Does anyone still care about Bad Boy Entertainment? We’ll find out when the Bad Boy Family Reunion stops at the United Center (1901 West Madison) on August 27. With the glaring yet obvious exception of the late, lamented Biggie Smalls, the tour features the power players of the label, including Puff Daddy, the salaciously dirty Lil’ Kim, prodigal son and Diddy wannabe Mase, Faith Evans and Mario Winans. After kicking off in Columbus and stopping in Cincinnati, Chicago is the third stop on the twenty-four-city tour, and the lineup also includes 112, Total, Carl Thomas, The Lox and French Montana. Mr. Daddy, aka P. Diddy, originally known as Sean Combs, has presided over BBE since its founding in 1993. As a rapper, Combs has always been a great producer, and he announced via a statement in typically hyperbolic fashion that “This isn’t just a concert—this is a moment in hip-hop and R&B history.” There’s no question this show will be a spectacle, but the question is whether or not there will be any real hip-hop of any twenty-first century relevance, or if this is simply an oldies tour to rehash their stock of glossy, sugary faux R&B. The jury is out on that, as it will be on Puffy’s long-awaited follow-up to his original breakthrough, “No Way Out 2.” The all-ages show starts at 8pm; tickets are $25-$315; VIP packages available.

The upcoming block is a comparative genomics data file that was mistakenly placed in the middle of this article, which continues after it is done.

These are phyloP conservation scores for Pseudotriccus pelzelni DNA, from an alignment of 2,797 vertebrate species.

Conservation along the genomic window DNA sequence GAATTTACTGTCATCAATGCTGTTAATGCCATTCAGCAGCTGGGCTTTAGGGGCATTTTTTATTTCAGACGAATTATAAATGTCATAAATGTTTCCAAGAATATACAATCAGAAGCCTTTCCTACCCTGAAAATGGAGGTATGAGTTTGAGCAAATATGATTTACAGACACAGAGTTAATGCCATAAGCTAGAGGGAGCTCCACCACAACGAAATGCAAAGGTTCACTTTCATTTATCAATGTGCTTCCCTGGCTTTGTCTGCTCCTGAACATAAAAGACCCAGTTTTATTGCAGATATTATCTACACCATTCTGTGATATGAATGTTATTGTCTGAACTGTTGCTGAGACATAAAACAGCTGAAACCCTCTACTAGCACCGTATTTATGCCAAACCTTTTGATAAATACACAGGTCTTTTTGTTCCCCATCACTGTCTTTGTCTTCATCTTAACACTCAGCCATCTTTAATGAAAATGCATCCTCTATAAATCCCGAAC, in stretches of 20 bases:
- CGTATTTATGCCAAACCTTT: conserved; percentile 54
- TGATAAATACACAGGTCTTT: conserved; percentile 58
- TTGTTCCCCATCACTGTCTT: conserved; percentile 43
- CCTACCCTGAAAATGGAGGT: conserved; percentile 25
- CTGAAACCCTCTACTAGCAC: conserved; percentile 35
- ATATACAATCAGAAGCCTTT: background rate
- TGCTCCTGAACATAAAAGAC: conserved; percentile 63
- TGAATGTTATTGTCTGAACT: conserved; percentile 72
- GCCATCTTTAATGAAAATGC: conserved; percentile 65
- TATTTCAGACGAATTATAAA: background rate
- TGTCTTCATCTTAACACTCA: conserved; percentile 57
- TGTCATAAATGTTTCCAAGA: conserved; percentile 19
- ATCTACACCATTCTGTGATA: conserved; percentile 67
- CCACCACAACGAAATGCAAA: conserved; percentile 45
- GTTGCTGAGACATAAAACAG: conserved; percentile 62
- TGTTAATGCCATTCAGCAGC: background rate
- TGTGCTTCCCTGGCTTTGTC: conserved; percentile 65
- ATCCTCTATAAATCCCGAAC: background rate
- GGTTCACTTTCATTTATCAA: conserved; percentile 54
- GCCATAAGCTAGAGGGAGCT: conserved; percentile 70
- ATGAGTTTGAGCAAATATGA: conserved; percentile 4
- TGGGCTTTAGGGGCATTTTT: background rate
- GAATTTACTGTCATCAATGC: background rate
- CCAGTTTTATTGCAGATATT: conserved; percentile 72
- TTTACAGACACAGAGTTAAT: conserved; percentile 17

Craig Bechtel is a freelance writer and has also been a Senior Staff Writer for Pop’stache. He is also a DJ, volunteer and Assistant Music Director for CHIRP Radio, 107.1 FM, and contributes occasionally to the CHIRP blog. As DJ Craig Reptile, you can hear him play music on the FM dial or at www.chirpradio.org most Sunday nights from 6pm to 9pm. He previously worked in radio at KVOE AM and Fox 105 in Emporia, Kansas, and served as a DJ, music director and general manager for WVKC at Knox College in Galesburg, Illinois, where he also won the Davenport Prize for Poetry and earned a B.A. in English writing. Craig has been working in various capacities within the hotel and meetings industry for over twenty years, and presently works at a company that uses proprietary systems to develop proven data strategies that increase revenue, room nights and meeting attendance. In his spare time, he also fancies himself an armchair herpetologist, and thus in addition to a wife, son and cat, he has a day gecko and a veiled chameleon in his collection.